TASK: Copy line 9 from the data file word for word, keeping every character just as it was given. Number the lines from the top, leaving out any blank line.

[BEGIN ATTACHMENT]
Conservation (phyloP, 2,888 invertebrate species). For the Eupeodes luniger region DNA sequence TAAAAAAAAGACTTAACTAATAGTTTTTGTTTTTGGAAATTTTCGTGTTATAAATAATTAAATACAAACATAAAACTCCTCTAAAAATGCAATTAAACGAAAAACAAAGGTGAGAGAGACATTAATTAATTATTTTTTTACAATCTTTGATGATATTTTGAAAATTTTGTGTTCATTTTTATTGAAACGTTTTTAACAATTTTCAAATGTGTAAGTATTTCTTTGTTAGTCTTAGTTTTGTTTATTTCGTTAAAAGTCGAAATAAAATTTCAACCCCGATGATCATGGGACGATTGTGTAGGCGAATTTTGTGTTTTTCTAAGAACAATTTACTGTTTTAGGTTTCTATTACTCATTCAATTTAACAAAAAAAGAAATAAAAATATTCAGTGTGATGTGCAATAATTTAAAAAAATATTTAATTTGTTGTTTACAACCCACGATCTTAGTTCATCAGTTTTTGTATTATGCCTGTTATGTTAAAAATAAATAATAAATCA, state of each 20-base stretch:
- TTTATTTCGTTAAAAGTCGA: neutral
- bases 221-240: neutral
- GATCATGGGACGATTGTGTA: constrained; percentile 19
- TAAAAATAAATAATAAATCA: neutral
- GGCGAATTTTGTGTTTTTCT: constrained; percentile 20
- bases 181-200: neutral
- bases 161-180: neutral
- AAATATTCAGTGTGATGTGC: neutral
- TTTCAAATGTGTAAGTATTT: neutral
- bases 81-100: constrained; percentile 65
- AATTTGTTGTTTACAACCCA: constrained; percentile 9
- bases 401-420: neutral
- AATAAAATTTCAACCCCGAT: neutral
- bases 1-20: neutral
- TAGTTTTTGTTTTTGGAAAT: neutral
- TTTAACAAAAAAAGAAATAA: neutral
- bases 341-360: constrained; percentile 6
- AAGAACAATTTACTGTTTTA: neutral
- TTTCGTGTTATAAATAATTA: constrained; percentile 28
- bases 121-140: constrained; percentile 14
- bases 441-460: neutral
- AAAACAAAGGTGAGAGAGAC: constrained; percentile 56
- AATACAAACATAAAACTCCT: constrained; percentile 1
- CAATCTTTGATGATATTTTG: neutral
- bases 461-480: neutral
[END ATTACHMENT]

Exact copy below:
- AAATATTCAGTGTGATGTGC: neutral